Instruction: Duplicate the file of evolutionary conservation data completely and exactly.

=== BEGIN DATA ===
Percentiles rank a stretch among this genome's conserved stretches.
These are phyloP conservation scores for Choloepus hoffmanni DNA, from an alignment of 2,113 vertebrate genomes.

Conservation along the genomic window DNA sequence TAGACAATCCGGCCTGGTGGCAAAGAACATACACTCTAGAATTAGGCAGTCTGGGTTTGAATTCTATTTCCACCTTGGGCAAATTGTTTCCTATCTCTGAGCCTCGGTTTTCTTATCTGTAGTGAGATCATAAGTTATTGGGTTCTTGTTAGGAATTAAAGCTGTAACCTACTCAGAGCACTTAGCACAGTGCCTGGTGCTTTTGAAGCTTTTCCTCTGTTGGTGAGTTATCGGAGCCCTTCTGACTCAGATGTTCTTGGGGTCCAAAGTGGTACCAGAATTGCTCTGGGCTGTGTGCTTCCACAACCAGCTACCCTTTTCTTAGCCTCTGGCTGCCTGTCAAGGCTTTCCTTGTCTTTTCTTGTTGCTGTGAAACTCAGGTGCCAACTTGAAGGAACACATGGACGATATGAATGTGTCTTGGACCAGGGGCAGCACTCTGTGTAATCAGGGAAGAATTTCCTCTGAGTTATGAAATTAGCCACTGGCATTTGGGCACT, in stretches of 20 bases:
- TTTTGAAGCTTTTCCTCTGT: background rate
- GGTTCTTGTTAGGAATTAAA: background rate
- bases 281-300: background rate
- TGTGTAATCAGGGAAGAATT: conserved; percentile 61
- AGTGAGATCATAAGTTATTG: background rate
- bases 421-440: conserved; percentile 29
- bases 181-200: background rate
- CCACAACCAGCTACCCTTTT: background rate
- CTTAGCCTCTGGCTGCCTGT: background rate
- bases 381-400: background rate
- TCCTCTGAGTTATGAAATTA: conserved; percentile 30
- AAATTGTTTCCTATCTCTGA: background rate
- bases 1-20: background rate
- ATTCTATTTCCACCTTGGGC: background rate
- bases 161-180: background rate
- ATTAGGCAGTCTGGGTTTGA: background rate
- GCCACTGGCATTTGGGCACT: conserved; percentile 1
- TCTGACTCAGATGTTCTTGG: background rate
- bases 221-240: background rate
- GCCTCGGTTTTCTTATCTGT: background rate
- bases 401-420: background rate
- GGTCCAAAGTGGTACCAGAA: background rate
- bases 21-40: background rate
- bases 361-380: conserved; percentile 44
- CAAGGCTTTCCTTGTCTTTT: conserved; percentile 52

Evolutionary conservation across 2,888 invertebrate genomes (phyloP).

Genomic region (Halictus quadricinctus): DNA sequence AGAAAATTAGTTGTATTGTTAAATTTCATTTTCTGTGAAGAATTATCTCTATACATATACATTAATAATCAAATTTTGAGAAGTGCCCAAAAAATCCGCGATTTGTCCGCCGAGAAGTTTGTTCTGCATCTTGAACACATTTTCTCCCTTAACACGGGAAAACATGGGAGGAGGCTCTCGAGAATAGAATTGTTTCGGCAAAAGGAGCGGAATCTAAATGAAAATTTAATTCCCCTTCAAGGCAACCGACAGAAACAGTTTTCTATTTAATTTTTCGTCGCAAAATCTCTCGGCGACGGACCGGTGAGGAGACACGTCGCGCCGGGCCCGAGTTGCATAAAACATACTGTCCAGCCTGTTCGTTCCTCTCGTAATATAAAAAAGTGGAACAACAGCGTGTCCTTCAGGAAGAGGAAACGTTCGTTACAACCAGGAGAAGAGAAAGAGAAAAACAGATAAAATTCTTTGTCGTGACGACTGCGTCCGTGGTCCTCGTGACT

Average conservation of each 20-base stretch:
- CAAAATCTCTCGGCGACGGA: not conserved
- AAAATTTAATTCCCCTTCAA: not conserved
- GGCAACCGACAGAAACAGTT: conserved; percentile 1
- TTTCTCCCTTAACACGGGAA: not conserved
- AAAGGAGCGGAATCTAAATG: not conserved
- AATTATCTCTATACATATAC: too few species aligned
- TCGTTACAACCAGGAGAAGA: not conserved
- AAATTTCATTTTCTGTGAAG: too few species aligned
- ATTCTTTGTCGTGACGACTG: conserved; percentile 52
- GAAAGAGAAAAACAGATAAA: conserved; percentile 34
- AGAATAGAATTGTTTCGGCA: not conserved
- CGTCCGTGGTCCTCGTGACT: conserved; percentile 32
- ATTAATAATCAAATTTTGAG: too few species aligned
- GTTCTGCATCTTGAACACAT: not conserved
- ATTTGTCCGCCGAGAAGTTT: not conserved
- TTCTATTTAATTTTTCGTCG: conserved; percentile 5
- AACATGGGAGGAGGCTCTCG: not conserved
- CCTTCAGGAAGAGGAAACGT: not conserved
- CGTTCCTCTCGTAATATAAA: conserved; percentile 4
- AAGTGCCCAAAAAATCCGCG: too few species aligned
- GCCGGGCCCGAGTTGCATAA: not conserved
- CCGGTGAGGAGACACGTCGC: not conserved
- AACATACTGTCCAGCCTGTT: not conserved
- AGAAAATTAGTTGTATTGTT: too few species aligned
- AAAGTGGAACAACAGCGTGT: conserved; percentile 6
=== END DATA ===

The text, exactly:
Percentiles rank a stretch among this genome's conserved stretches.
These are phyloP conservation scores for Choloepus hoffmanni DNA, from an alignment of 2,113 vertebrate genomes.

Conservation along the genomic window DNA sequence TAGACAATCCGGCCTGGTGGCAAAGAACATACACTCTAGAATTAGGCAGTCTGGGTTTGAATTCTATTTCCACCTTGGGCAAATTGTTTCCTATCTCTGAGCCTCGGTTTTCTTATCTGTAGTGAGATCATAAGTTATTGGGTTCTTGTTAGGAATTAAAGCTGTAACCTACTCAGAGCACTTAGCACAGTGCCTGGTGCTTTTGAAGCTTTTCCTCTGTTGGTGAGTTATCGGAGCCCTTCTGACTCAGATGTTCTTGGGGTCCAAAGTGGTACCAGAATTGCTCTGGGCTGTGTGCTTCCACAACCAGCTACCCTTTTCTTAGCCTCTGGCTGCCTGTCAAGGCTTTCCTTGTCTTTTCTTGTTGCTGTGAAACTCAGGTGCCAACTTGAAGGAACACATGGACGATATGAATGTGTCTTGGACCAGGGGCAGCACTCTGTGTAATCAGGGAAGAATTTCCTCTGAGTTATGAAATTAGCCACTGGCATTTGGGCACT, in stretches of 20 bases:
- TTTTGAAGCTTTTCCTCTGT: background rate
- GGTTCTTGTTAGGAATTAAA: background rate
- bases 281-300: background rate
- TGTGTAATCAGGGAAGAATT: conserved; percentile 61
- AGTGAGATCATAAGTTATTG: background rate
- bases 421-440: conserved; percentile 29
- bases 181-200: background rate
- CCACAACCAGCTACCCTTTT: background rate
- CTTAGCCTCTGGCTGCCTGT: background rate
- bases 381-400: background rate
- TCCTCTGAGTTATGAAATTA: conserved; percentile 30
- AAATTGTTTCCTATCTCTGA: background rate
- bases 1-20: background rate
- ATTCTATTTCCACCTTGGGC: background rate
- bases 161-180: background rate
- ATTAGGCAGTCTGGGTTTGA: background rate
- GCCACTGGCATTTGGGCACT: conserved; percentile 1
- TCTGACTCAGATGTTCTTGG: background rate
- bases 221-240: background rate
- GCCTCGGTTTTCTTATCTGT: background rate
- bases 401-420: background rate
- GGTCCAAAGTGGTACCAGAA: background rate
- bases 21-40: background rate
- bases 361-380: conserved; percentile 44
- CAAGGCTTTCCTTGTCTTTT: conserved; percentile 52

Evolutionary conservation across 2,888 invertebrate genomes (phyloP).

Genomic region (Halictus quadricinctus): DNA sequence AGAAAATTAGTTGTATTGTTAAATTTCATTTTCTGTGAAGAATTATCTCTATACATATACATTAATAATCAAATTTTGAGAAGTGCCCAAAAAATCCGCGATTTGTCCGCCGAGAAGTTTGTTCTGCATCTTGAACACATTTTCTCCCTTAACACGGGAAAACATGGGAGGAGGCTCTCGAGAATAGAATTGTTTCGGCAAAAGGAGCGGAATCTAAATGAAAATTTAATTCCCCTTCAAGGCAACCGACAGAAACAGTTTTCTATTTAATTTTTCGTCGCAAAATCTCTCGGCGACGGACCGGTGAGGAGACACGTCGCGCCGGGCCCGAGTTGCATAAAACATACTGTCCAGCCTGTTCGTTCCTCTCGTAATATAAAAAAGTGGAACAACAGCGTGTCCTTCAGGAAGAGGAAACGTTCGTTACAACCAGGAGAAGAGAAAGAGAAAAACAGATAAAATTCTTTGTCGTGACGACTGCGTCCGTGGTCCTCGTGACT

Average conservation of each 20-base stretch:
- CAAAATCTCTCGGCGACGGA: not conserved
- AAAATTTAATTCCCCTTCAA: not conserved
- GGCAACCGACAGAAACAGTT: conserved; percentile 1
- TTTCTCCCTTAACACGGGAA: not conserved
- AAAGGAGCGGAATCTAAATG: not conserved
- AATTATCTCTATACATATAC: too few species aligned
- TCGTTACAACCAGGAGAAGA: not conserved
- AAATTTCATTTTCTGTGAAG: too few species aligned
- ATTCTTTGTCGTGACGACTG: conserved; percentile 52
- GAAAGAGAAAAACAGATAAA: conserved; percentile 34
- AGAATAGAATTGTTTCGGCA: not conserved
- CGTCCGTGGTCCTCGTGACT: conserved; percentile 32
- ATTAATAATCAAATTTTGAG: too few species aligned
- GTTCTGCATCTTGAACACAT: not conserved
- ATTTGTCCGCCGAGAAGTTT: not conserved
- TTCTATTTAATTTTTCGTCG: conserved; percentile 5
- AACATGGGAGGAGGCTCTCG: not conserved
- CCTTCAGGAAGAGGAAACGT: not conserved
- CGTTCCTCTCGTAATATAAA: conserved; percentile 4
- AAGTGCCCAAAAAATCCGCG: too few species aligned
- GCCGGGCCCGAGTTGCATAA: not conserved
- CCGGTGAGGAGACACGTCGC: not conserved
- AACATACTGTCCAGCCTGTT: not conserved
- AGAAAATTAGTTGTATTGTT: too few species aligned
- AAAGTGGAACAACAGCGTGT: conserved; percentile 6